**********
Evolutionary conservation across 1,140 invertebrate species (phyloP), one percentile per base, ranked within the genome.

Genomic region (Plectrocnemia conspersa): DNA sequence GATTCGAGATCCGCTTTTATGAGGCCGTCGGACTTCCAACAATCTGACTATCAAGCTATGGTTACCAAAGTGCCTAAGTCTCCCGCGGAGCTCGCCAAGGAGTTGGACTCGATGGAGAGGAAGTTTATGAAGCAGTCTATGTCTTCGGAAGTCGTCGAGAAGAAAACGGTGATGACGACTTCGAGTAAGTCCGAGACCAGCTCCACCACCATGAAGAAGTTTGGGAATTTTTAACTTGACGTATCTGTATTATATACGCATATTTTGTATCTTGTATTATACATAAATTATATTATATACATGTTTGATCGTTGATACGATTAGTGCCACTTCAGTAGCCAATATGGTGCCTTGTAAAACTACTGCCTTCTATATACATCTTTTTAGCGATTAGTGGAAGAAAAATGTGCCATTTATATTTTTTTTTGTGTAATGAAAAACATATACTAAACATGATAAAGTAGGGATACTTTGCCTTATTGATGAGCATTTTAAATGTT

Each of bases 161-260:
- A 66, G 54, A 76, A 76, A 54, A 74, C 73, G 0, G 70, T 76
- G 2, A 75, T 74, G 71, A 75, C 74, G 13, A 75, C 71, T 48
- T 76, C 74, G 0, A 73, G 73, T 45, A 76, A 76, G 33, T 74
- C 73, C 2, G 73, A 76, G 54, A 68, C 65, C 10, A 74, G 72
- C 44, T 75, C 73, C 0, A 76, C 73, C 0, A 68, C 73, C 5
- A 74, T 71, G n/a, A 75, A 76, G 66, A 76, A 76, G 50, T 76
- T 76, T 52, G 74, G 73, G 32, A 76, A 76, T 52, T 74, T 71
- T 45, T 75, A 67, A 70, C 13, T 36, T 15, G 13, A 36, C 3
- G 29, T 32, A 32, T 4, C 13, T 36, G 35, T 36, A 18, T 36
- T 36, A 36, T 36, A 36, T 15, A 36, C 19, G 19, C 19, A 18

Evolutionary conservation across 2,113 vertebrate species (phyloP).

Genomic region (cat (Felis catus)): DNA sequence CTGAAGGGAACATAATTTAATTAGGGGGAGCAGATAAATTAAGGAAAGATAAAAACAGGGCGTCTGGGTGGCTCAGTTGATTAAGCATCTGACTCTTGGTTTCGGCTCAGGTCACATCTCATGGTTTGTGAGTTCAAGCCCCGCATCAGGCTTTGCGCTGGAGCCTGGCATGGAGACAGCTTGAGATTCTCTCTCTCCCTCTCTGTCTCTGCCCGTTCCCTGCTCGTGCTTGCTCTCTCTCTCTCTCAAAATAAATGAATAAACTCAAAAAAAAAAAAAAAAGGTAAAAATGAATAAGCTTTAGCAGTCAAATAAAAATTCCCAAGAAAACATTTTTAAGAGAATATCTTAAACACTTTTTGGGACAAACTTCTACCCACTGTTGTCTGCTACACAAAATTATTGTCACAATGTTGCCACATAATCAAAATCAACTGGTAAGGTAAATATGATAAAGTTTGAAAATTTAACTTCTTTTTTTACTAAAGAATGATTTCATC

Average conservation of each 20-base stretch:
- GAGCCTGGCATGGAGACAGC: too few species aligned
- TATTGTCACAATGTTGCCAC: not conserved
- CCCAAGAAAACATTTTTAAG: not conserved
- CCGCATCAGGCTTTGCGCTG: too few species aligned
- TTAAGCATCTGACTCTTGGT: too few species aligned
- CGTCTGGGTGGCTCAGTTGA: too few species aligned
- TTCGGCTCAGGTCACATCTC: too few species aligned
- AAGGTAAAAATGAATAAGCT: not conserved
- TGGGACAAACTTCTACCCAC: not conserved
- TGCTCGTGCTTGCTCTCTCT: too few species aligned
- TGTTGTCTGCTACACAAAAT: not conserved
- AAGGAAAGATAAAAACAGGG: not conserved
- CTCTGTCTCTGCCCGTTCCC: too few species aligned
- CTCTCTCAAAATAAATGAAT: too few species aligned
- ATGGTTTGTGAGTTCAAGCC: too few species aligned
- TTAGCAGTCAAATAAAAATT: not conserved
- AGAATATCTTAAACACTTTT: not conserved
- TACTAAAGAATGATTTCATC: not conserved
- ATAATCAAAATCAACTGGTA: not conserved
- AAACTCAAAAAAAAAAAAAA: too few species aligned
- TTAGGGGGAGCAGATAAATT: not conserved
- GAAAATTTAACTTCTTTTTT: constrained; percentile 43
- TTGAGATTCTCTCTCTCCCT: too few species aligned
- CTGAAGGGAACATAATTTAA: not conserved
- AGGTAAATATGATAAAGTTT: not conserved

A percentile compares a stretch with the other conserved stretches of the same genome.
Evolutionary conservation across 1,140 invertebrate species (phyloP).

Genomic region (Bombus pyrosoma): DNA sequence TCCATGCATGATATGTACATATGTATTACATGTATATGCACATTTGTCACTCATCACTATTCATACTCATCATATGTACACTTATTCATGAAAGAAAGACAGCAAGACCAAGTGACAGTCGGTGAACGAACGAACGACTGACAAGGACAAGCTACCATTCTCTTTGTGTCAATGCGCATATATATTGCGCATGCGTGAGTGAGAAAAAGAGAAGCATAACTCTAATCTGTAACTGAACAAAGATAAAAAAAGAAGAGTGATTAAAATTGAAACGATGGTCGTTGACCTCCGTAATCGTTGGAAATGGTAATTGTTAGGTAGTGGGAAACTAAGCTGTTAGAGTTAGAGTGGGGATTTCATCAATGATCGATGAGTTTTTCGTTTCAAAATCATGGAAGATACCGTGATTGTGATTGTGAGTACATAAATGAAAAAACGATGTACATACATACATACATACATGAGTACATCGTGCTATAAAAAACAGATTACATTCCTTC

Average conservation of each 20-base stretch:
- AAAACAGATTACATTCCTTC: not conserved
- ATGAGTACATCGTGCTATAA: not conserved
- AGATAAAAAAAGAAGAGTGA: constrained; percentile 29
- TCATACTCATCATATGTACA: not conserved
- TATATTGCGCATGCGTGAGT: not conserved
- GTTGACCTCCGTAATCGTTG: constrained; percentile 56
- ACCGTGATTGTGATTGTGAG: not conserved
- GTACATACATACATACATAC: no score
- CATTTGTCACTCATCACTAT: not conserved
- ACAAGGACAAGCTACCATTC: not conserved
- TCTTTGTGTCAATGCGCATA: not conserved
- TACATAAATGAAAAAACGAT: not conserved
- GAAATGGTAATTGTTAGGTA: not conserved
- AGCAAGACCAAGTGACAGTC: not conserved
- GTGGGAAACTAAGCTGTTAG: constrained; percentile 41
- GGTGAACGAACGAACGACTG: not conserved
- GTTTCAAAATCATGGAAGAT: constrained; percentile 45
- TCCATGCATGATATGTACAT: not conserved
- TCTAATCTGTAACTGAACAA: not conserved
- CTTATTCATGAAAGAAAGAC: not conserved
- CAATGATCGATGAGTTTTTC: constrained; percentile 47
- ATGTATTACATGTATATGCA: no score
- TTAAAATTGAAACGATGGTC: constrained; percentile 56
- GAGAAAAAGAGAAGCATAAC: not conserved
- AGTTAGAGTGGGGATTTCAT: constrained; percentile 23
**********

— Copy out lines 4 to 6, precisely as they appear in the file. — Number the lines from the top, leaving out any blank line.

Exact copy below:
- A 66, G 54, A 76, A 76, A 54, A 74, C 73, G 0, G 70, T 76
- G 2, A 75, T 74, G 71, A 75, C 74, G 13, A 75, C 71, T 48
- T 76, C 74, G 0, A 73, G 73, T 45, A 76, A 76, G 33, T 74